Intensive screening for hepatitis C, treatment and risk
reduction counselling have led to sustained declines in hepatitis C prevalence
and new cases of hepatitis C among gay and bisexual men living with HIV in the
Swiss HIV Cohort, researchers report in the journal Clinical Infectious
The findings provide compelling evidence that so-called ‘micro-elimination’
efforts to diagnose and cure hepatitis C in specific groups with a high prevalence
of the virus not only eliminate chronic infections but also limit new
infections – and that this effect is sustained over several years.
The Swiss HCVree Trial took place in 2015 and 2016 (see
a report on the preliminary findings here). All gay and bisexual men in the
Swiss HIV Cohort underwent screening for chronic HCV infection and those with
detectable virus were offered direct-acting antiviral treatment. Participants
were screened again in 2017 and testing showed that new infections had fallen
by 57% and the prevalence of hepatitis C in the study participants had fallen
Study investigators have continued to test Swiss HIV Cohort
participants regularly for hepatitis C. In Clinical Infectious Diseases,
the investigators report on follow-up data to the end of 2019.
During 2019, 4641 of the 4804 gay and bisexual men enrolled
in the Swiss HIV Cohort were tested for hepatitis C RNA. Twenty-eight cases of
chronic infection were detected, a prevalence of 0.6%. Eleven of the 28 infections
were classified as new infections, including two reinfections.
The population screened in 2019 was not identical to the
HCVree study population; 1463 either joined the cohort after 2016 or had not
undergone screening in 2015-2016, and 537 people who had been screened in
2015-2016 had either dropped out of the cohort or had missing samples. In total,
60% of the cohort (n=2812) were screened at the study outset, again in 2017 and
Among those who participated in all phases of testing,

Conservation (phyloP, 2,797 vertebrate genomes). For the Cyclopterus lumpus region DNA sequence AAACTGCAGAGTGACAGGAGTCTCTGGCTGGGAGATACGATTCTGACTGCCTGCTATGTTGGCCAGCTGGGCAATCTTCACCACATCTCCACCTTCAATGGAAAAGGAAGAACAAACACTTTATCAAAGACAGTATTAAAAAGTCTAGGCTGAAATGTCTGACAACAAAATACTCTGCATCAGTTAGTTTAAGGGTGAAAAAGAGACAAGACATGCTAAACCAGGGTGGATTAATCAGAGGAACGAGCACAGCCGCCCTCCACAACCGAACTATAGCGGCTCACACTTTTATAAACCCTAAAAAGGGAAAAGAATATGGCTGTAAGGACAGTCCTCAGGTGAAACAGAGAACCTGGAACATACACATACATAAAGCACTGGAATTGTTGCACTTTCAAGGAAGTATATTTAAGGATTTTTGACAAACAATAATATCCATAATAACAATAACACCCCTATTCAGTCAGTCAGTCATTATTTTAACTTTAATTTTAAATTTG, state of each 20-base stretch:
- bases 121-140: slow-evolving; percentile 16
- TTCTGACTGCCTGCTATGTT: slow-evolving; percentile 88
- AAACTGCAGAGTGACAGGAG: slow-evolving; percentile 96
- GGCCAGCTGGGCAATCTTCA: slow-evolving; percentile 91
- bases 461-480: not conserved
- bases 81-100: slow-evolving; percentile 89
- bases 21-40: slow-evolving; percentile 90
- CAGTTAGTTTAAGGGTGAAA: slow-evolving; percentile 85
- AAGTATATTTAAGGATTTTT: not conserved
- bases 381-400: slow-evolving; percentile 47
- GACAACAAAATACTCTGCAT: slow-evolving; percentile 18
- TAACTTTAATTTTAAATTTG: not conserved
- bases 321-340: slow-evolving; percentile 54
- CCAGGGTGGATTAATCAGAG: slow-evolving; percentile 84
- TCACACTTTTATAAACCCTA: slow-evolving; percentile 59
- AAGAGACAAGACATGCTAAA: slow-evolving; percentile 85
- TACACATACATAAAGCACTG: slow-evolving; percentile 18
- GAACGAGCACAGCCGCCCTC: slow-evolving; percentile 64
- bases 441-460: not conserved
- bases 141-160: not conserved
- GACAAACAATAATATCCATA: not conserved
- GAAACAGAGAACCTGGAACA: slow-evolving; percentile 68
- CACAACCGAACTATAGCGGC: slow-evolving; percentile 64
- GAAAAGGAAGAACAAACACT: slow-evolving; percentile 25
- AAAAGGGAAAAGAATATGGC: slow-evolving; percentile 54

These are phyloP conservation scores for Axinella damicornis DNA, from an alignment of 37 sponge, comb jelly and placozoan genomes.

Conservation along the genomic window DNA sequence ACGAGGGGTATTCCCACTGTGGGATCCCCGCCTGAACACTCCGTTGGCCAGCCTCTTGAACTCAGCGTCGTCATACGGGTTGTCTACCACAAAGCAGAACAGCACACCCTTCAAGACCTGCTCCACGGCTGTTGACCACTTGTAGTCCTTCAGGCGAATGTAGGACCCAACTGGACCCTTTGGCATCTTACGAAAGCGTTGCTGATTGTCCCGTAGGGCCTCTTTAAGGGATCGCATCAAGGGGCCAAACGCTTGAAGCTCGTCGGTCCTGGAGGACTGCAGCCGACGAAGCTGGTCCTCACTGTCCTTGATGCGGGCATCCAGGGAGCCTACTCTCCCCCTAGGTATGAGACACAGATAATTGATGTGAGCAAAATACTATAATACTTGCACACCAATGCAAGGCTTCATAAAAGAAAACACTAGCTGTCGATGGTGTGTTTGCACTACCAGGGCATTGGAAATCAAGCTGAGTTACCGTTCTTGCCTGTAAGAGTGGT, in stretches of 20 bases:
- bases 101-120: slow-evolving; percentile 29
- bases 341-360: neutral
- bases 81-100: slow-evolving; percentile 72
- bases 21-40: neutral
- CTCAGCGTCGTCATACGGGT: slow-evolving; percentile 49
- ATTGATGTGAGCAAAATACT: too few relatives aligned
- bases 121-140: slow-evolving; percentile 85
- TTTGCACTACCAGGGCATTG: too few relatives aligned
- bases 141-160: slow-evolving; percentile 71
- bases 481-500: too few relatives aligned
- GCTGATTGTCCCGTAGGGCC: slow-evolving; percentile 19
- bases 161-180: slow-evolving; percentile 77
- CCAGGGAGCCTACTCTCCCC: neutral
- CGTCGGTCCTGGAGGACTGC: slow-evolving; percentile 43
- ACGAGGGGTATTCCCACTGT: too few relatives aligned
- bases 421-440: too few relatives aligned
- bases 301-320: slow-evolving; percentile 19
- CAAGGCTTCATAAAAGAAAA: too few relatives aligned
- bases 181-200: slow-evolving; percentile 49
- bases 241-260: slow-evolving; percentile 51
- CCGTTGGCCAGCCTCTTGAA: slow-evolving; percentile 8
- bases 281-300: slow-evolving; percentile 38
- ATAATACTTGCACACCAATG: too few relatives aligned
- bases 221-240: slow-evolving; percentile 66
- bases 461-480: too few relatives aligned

prevalence fell from 5.1% in 2015-2016 to 1% in 2017 and 0.4% in 2019.
Among the cohort as a whole (5352 participants with 40,483 person-years
of follow-up), HCV incidence declined from 0.54 per 100 PYs in 2010 to 0.34 per
100PYs in 2015, 0.31 per 100PYs in 2017 and 0.19 per 100PYs in 2019.
The decline in HCV incidence and prevalence in the Swiss HIV
Cohort follows similar observations in the Netherlands
(in all people with HIV), Australia
(in gay and bisexual men).
Chronic HCV infection in 2019 was associated with a
detectable viral load, a lower current CD4 count and a lower nadir CD4 count,
as well as a history of injecting drug use. Age, gender and ethnicity did not
affect the risk of chronic infection in 2019. The study investigators say that
the medical histories of people with chronic HCV infection in 2019 show
co-morbidities and adherence difficulties, indicating that micro-elimination of
hepatitis C in people with HIV will require intensive support for some patients.
Phylogenetic analysis, which looks at the relationship
between genetic patterns of different viruses, showed a cluster of new infections
associated with international travel links. Efforts to achieve micro-elimination
among gay and bisexual men with HIV in one country are likely to be challenged
by mobility and connections with settings where micro-elimination has been less
successful, so concerted international action to reach the WHO HCV elimination
goals is needed, the study investigators conclude.